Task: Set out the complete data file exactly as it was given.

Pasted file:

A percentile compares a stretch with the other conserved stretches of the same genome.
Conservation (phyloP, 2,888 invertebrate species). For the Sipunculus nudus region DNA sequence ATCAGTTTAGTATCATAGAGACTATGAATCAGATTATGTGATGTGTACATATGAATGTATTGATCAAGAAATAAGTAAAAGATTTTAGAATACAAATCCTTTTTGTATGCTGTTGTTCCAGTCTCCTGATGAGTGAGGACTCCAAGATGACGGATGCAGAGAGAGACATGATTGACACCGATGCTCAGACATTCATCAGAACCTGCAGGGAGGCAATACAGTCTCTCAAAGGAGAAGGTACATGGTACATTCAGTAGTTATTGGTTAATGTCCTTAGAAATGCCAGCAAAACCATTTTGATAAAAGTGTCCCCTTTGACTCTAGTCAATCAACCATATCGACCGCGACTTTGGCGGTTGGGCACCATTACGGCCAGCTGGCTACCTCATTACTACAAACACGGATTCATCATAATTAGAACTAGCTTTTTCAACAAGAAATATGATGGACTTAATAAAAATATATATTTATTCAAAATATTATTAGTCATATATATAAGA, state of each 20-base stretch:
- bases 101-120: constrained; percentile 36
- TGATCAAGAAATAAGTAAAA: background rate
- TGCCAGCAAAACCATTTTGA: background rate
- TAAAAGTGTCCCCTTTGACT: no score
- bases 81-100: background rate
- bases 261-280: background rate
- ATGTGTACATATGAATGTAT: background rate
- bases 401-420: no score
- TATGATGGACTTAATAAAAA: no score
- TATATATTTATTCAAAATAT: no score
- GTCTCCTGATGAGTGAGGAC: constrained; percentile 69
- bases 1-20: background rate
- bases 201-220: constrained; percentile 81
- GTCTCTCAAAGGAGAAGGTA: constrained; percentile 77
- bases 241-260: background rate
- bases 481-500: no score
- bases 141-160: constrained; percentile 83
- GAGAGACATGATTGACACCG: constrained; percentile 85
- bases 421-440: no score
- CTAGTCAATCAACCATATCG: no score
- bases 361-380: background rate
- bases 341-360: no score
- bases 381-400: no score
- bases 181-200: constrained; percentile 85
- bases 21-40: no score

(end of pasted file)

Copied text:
A percentile compares a stretch with the other conserved stretches of the same genome.
Conservation (phyloP, 2,888 invertebrate species). For the Sipunculus nudus region DNA sequence ATCAGTTTAGTATCATAGAGACTATGAATCAGATTATGTGATGTGTACATATGAATGTATTGATCAAGAAATAAGTAAAAGATTTTAGAATACAAATCCTTTTTGTATGCTGTTGTTCCAGTCTCCTGATGAGTGAGGACTCCAAGATGACGGATGCAGAGAGAGACATGATTGACACCGATGCTCAGACATTCATCAGAACCTGCAGGGAGGCAATACAGTCTCTCAAAGGAGAAGGTACATGGTACATTCAGTAGTTATTGGTTAATGTCCTTAGAAATGCCAGCAAAACCATTTTGATAAAAGTGTCCCCTTTGACTCTAGTCAATCAACCATATCGACCGCGACTTTGGCGGTTGGGCACCATTACGGCCAGCTGGCTACCTCATTACTACAAACACGGATTCATCATAATTAGAACTAGCTTTTTCAACAAGAAATATGATGGACTTAATAAAAATATATATTTATTCAAAATATTATTAGTCATATATATAAGA, state of each 20-base stretch:
- bases 101-120: constrained; percentile 36
- TGATCAAGAAATAAGTAAAA: background rate
- TGCCAGCAAAACCATTTTGA: background rate
- TAAAAGTGTCCCCTTTGACT: no score
- bases 81-100: background rate
- bases 261-280: background rate
- ATGTGTACATATGAATGTAT: background rate
- bases 401-420: no score
- TATGATGGACTTAATAAAAA: no score
- TATATATTTATTCAAAATAT: no score
- GTCTCCTGATGAGTGAGGAC: constrained; percentile 69
- bases 1-20: background rate
- bases 201-220: constrained; percentile 81
- GTCTCTCAAAGGAGAAGGTA: constrained; percentile 77
- bases 241-260: background rate
- bases 481-500: no score
- bases 141-160: constrained; percentile 83
- GAGAGACATGATTGACACCG: constrained; percentile 85
- bases 421-440: no score
- CTAGTCAATCAACCATATCG: no score
- bases 361-380: background rate
- bases 341-360: no score
- bases 381-400: no score
- bases 181-200: constrained; percentile 85
- bases 21-40: no score